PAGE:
I’m Peter Buchanan. Initially most of the people reading this will be my friends, but it is my hope that with time the readership will expand to include a larger community. In fact, I’m doing this as a way to find and create a community of people with intersecting interests. I am primarily an Anglo-Saxonist, nearing the end of my PhD in medieval studies at the University of Toronto. To be more precise, I am into phenomenological approaches to early medieval literature written in both Latin and Old English. My dissertation (from which I shamelessly stole the name for the blog) is about the role of perception and the body in the culture of poetic adaptation in Anglo-Saxon England. My interests are not quite so parochial, though, as I attempt to dabble a bit in later medieval and early Modern literature and have a serious passion for 20th century poetry, especially of the Black Mountain variety. I also greatly enjoy teaching History of the English Language.
I’m starting this blog for several reasons. For reasons of professionalization, I think it’s becoming increasingly important to develop an online presence, although my thin veneer of professionalism may be undone by the habit of using quotations from classic movies for post titles. In the past few years it has also become increasingly clear that important conversations in medieval studies are often being conducted online, and I want to be a part of them. But most importantly, I’m conscious of the fact that as an Anglo-Saxonist I am a part of a very small field in English literary studies, and my desire to read Heidegger, Merleau-Ponty, Bachelard, and Marion puts me in an even smaller group. I know that I am not alone, but I hope that by blogging my interests I can make contact with others who share them, and maybe even convince more people of the value of phenomenological approaches to literary study.
Like H. D. at the end of The Walls Do Not Fall, I have no map, but I do have some plans for the coming weeks. I head to Boston tomorrow for the MLA, where I will primarily be a spectator, and I plan on blogging some about my experiences there. I also want to get into some discussion of Peter Sloterdijk’s Bubbles: Spheres I, which I checked out of the library immediately before Christmas. I devoured the first hundred pages, at which point I looked into buying it and was shocked to discover that it only cost $24 on Amazon (coming so soon on the heels of Jeffrey Jerome Cohen’s discussion of the pricing of academic books, this seemed like a steal). It is pretty great if you’re into discussions of intimacy, love, geometric vitalism, periodization, phenomenology, and ecology. That may seem breath-taking, but the experience of reading it is breath-giving, and I’m really excited about delving into it more. Perhaps others would like to read it with me–high hopes, I know, for a fledgling blog. You have a bit of time to read ahead, and I’ll likely do several posts, both talking about the book on its own and outlining some ways I think it could come into play with Anglo-Saxon literature. Longer term I want to do some reading/blogging on Renee Trilling and Jacqueline Stodnick’s new Handbook of Anglo-Saxon Studies and also Jean-Luc Marion’s Prolegomena to Charity. I’m open to suggestions for things to read/blog, especially article length works.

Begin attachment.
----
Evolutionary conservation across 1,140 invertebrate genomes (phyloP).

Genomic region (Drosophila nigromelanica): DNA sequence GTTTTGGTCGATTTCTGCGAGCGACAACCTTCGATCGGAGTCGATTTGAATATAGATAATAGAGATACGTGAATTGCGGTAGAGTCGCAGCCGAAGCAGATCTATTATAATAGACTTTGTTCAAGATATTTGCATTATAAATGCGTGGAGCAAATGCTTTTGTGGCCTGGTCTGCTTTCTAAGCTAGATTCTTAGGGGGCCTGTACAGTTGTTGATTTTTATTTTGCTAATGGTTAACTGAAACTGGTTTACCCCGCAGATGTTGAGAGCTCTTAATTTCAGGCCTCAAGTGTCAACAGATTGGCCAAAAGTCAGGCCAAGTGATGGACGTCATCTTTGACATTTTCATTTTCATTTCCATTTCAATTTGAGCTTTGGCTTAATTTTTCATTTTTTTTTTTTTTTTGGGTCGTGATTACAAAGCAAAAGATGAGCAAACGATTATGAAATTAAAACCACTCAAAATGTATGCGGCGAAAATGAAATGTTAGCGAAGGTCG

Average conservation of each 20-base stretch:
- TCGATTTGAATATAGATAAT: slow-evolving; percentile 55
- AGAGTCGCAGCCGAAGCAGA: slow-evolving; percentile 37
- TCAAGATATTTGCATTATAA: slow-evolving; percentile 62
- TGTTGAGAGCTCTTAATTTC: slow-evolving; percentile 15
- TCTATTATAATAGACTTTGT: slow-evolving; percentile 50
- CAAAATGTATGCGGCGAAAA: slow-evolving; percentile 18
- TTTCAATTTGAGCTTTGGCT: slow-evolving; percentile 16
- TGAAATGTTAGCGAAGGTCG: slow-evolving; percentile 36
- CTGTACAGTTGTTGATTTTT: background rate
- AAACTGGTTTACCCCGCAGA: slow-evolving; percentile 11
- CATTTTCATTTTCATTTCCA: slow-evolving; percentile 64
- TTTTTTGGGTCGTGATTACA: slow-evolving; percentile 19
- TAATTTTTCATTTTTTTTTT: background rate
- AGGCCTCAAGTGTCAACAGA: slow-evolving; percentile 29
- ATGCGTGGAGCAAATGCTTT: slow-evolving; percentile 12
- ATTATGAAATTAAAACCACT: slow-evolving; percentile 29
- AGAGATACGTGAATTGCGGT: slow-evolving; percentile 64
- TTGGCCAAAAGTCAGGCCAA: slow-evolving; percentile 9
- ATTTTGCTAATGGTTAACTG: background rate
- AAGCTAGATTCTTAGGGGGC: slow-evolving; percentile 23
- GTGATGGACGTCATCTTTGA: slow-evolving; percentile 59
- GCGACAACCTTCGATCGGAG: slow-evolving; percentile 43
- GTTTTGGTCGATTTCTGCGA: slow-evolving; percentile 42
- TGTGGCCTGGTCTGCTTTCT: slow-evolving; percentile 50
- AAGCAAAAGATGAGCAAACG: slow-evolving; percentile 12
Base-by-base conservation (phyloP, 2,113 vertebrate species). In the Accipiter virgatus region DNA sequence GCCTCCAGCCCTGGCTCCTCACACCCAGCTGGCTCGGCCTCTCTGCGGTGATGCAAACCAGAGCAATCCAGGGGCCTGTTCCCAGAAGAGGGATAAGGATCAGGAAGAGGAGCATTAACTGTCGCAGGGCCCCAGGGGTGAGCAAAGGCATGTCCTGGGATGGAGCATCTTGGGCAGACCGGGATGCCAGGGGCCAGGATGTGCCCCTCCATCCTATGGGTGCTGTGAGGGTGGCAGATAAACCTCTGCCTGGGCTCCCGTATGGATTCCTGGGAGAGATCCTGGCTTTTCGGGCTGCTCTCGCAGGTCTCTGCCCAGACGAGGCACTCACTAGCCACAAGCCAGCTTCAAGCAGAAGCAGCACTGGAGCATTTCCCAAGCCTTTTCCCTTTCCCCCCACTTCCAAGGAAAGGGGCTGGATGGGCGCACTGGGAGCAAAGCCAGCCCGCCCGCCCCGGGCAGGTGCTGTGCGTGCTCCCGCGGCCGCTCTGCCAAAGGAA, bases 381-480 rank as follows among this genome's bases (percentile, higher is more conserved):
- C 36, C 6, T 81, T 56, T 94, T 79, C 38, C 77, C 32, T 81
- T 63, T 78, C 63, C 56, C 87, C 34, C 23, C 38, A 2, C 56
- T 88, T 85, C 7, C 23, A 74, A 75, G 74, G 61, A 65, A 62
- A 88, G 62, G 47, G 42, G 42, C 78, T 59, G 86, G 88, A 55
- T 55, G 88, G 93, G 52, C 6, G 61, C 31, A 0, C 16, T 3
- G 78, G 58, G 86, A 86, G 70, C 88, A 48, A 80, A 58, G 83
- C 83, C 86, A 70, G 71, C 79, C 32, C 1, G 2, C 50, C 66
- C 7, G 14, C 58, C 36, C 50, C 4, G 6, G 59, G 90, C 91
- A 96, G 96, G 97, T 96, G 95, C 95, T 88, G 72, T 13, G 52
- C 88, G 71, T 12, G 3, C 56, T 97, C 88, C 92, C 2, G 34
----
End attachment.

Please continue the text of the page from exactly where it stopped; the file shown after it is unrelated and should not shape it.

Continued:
That’s all for now. The blog is pretty bare bones, but I hope that in the next couple months I will have an opportunity to improve the look of it.